Dean Johnson

WALK TEN BLOCKS IN SANTA FE and you’d be hard pressed not to run into a meditation teacher. Enter a local bookshop and meditation guides are front and center. And your phone has access to hundreds of meditation apps, ready and waiting. Makes sense, right? After all, science has shown that meditation makes you calmer, less stressed out, lets you sleep better, lowers your blood pressure and maybe even slows dementia.

That’s all nice, except Dean Johnson would tell you that’s not really what meditation is about. Rather, as Sam Harris (yes, also a meditation teacher) explains on his app, Waking Up, meditation is really about radically transforming your sense of who and what you are.

It’s not about focusing on the breath, it’s not about “not thinking.” Rather, it’s about becoming keenly aware of each of your thoughts, and realizing they do not constitute “you.” Much of our misery, says Dean, comes from us “identifying with our thoughts, thinking they somehow define us, that they are us.” So the idea is that once you become aware of these thoughts, watch them harmlessly come and go, and begin to understand they are not you, you will notice that there is an observer behind all of this. And who is that?

Dean Johnson is a former monastic whose Sadhana, or spiritual practice, led him to deep experiences of non-dual meditation, the work of discovering the answer to that exact question.

A lot of people get into meditation because it calms them, relaxes them. Initially they focus on the breath or maybe do body scans. They quiet the monkey brain, the chatter. Then, at some point, they cease trying to stop their thoughts, and instead learn to disassociate from them, stop being triggered by them. That is the beginning of non-dual meditation?

Yes. The ultimate goal of meditation is Yuj and comes from the Sanskrit meaning union, connection. We are all ultimately connected to everything.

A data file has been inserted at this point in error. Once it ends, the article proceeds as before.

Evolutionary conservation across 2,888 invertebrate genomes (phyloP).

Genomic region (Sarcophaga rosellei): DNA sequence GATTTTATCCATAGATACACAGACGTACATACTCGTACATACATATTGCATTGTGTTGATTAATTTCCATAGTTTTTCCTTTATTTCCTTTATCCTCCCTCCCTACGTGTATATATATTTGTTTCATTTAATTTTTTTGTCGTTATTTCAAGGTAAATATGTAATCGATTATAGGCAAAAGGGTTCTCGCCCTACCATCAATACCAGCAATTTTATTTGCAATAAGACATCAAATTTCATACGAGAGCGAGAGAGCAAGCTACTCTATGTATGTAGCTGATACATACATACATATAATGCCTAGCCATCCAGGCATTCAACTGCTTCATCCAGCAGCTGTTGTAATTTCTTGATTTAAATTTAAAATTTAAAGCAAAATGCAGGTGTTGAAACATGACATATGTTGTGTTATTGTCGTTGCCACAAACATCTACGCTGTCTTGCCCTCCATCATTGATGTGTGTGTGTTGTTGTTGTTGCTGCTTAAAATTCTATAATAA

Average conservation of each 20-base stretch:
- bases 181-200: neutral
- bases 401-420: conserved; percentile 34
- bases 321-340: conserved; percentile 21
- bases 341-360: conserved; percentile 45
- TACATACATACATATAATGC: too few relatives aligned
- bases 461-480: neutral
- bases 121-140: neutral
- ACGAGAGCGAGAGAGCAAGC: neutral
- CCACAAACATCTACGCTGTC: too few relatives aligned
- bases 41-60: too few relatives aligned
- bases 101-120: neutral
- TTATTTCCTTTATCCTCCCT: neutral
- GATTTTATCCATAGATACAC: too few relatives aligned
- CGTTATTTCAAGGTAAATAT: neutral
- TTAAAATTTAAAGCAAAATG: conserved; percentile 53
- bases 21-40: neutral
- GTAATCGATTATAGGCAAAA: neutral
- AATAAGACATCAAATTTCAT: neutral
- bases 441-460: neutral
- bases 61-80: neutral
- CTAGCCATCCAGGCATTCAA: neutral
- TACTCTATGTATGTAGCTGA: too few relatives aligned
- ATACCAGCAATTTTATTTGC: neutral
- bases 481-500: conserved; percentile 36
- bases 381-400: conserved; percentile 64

Like that fleeting sense when you are out in nature, that you are part of everything.

Like that.

But most of the time, we feel more like, as Alan Watts puts it, A separate center of feeling and action, living inside and bounded by the physical body, an isolated ego inside a bag of skin.

Exactly. He calls that a hallucination. And it’s not just his opinion. Science proves this union. We are all made of the same matter.

I read an interview with Brian May, the Queen guitarist, who also happens to be an astrophysicist and studies zodiacal dust clouds. He says they can now tell that all humans, animals and plants — everything on the Earth — are made of the dust from supernovae. So when Joni Mitchell said, We are stardust, she was right.

She was right.

So how do you focus on this union? How do you practice non-dual meditation?

It’s simple. So simple you can miss it.

First, its recognizing that our thoughts are not us. Slowly you become aware that you are an observer, watching all of these thoughts run through your head. Just ask yourself, Where do these thoughts come from? That’s transformative right there.

They are surprisingly random and chaotic.

Yet they hold so much power over us.